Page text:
Most people don’t stop to consider the health of their physicians, but doctors aren’t immune to the ailments that plague humanity.  When doctors become patients, they often walk away from the experience with more empathy for their patients. Especially when the diagnosis is cancer. 


Doctors tend to brush off their own symptoms of illness; many times, they overlook what they assume are only minor aches and pains. When doctors receive a cancer diagnosis, their relationship to the patients they treat and to their own physicians can become complicated. Doctors are used to being in control and having the answers; however, doctors are experts in all fields of medicine, so unless they happen to be an oncologist, their doctor will know more than them. It’s their turn in the patients’ seat and for many of them letting go of that control can be a difficult experience. The very traits that make them a good doctor can work against them as a patient. 

According to Dr. Stacy Keen, who was diagnosed with breast cancer, “It was such a relief to go back to work and be a doctor again, and not a patient because it’s so much easier to give care than to get it,” she explains. “It’s more anxiety-provoking when it’s you, and you’re uncertain as to what the future is going to bring.”

New Found Empathy for Patients

Many doctors who experience a cancer diagnosis say that it changes the way they engage with their patients. Having experienced the raw emotions and challenges of a diagnosis first hand, they become more empathetic towards the patients they see. 

For example, Dr. Chitra Viswanathan, who received a breast cancer diagnosis in 2011, states that she didn’t fully understand her patients’ experience until she was being treated herself. One frequent side effect of chemotherapy is hair loss of which Viswanathan says, “It’s emotionally painful to lose your hair, but it’s also physically painful. It actually hurts when it’s falling out. I didn’t know that.” Viswanathan, along with many other physicians in similar situations, believes she’s become more sensitive to the side effects of treatment.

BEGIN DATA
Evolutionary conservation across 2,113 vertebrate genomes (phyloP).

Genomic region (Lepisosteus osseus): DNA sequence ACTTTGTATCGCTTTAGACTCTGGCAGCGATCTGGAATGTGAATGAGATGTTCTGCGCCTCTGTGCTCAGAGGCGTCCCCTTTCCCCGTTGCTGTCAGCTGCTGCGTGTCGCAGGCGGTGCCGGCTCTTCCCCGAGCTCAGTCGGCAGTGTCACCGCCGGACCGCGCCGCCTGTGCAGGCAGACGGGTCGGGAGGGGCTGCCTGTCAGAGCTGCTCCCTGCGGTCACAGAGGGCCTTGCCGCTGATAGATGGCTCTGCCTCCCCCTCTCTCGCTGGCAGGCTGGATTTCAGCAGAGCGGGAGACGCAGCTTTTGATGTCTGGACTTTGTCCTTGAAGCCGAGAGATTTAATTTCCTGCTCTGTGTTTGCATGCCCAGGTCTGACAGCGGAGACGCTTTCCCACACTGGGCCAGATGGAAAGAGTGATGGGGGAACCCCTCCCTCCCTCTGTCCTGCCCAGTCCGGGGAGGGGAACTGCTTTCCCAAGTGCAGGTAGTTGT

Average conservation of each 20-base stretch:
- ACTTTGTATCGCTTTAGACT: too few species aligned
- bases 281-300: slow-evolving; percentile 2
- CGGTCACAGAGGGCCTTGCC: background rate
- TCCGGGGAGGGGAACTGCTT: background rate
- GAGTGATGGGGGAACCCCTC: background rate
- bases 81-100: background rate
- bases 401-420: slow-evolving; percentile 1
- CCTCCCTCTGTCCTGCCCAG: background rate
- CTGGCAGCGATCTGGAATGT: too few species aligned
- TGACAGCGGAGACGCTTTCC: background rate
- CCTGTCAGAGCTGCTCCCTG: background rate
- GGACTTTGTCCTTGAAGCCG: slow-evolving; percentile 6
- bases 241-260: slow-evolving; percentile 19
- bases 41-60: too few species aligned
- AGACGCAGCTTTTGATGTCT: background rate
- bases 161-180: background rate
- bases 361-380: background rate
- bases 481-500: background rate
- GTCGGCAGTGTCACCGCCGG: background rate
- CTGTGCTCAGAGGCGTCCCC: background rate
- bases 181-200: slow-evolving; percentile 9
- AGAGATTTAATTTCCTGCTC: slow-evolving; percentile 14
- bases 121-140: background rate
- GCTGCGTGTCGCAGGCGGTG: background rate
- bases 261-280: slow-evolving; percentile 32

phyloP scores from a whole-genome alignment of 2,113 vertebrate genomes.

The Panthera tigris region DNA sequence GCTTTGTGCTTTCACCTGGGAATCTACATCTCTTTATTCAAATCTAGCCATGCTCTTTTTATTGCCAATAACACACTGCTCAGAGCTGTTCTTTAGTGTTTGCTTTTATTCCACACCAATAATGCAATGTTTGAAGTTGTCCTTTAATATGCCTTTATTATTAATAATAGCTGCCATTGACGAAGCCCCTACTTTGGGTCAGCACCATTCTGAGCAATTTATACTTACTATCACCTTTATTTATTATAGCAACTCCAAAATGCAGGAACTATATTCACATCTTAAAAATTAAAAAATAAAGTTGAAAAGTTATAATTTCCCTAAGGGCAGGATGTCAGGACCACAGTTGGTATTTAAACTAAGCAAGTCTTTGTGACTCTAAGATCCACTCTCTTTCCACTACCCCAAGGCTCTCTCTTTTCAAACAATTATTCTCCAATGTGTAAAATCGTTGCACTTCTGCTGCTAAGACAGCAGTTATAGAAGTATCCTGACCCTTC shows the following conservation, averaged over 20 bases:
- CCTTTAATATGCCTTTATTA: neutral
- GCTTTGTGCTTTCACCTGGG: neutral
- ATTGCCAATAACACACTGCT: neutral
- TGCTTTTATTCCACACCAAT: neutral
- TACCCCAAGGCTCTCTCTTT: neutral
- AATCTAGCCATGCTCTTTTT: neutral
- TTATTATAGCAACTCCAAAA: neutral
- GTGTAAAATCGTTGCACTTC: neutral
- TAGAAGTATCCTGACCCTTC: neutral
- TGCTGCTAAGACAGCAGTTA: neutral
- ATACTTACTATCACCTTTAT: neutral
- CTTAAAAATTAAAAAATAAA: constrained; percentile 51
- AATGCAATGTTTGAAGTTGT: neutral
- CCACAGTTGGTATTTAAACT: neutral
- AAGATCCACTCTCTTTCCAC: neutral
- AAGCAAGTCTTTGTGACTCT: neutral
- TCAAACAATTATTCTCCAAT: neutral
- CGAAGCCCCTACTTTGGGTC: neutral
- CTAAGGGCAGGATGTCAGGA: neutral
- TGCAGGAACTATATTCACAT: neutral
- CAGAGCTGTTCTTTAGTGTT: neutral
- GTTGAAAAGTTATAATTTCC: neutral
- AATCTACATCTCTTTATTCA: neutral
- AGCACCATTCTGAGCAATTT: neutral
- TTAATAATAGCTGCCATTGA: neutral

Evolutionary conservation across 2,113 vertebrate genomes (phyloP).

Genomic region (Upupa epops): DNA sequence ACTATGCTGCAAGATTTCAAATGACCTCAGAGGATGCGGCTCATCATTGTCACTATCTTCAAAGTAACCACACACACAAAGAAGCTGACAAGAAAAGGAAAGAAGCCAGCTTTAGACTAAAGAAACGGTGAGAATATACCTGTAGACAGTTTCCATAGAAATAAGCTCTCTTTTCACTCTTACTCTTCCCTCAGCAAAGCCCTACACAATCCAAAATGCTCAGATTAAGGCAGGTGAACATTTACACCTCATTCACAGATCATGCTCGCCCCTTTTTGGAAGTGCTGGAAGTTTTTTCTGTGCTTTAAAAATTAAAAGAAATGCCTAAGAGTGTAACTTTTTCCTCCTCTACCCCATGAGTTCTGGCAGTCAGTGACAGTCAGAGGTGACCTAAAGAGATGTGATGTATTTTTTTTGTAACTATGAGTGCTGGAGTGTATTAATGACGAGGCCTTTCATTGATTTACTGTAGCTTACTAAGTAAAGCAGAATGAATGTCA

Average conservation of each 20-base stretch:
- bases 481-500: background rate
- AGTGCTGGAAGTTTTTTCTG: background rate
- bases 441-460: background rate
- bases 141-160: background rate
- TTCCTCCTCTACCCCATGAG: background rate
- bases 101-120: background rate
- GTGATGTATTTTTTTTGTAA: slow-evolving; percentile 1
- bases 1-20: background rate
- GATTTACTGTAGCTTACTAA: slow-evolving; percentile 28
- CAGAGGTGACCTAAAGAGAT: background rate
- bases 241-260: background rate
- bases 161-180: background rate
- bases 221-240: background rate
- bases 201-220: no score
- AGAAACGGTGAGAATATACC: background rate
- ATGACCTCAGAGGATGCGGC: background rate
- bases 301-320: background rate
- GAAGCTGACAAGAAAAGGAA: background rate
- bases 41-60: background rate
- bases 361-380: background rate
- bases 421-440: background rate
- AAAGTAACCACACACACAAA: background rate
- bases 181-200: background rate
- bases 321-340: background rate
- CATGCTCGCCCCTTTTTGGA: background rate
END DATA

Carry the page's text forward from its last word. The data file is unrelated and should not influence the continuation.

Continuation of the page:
For Dr. Nagashree Seetharamu, that new empathy also extends to patients’ loved ones. After her diagnosis, she did her best to keep her treatment from interfering with her family life, but she realized just how difficult that can be. A cancer diagnosis can affect the whole family, not just the patient. Recounting the impact her hair loss had on her son, Seetharamu says, “He wrote some essays in school regarding this and tried to minimize his feelings, and mine, with humor. He would wear my wigs and masquerade around the house with them. To this day, he still talks about them as he processes our cancer experience.”

Doctors experiencing an illness first hand become more attuned to what the day-to-day life of patients is like. Dr. Thomas Smyth said he realized just how much patients pay attention, and not only to the doctor. Smyth learned that when you are stuck in a hospital bed, you suddenly have a lot of time to pay attention to the little things and the little things matter. From his experience, Dr. Smyth acknowledges that he’s learned “the value of always being confident and in a good mood when he’s around patients, regardless of what may be going on at home or in the office.”

Doctors claim that their experience of being on the receiving end of care makes them more aware of the language they use with their own patients. They become more sensitive about the way they speak to those in their care; attempting to relieve anxiety whenever possible. Doctors who continue to practice medicine after being diagnosed often take their experiences as a patient and apply them to their own practice. They become better doctors as a result of their illness. Physicians are no more immune than their patients are from sickness and disease and realizing that often improves their own communication with and care of patients.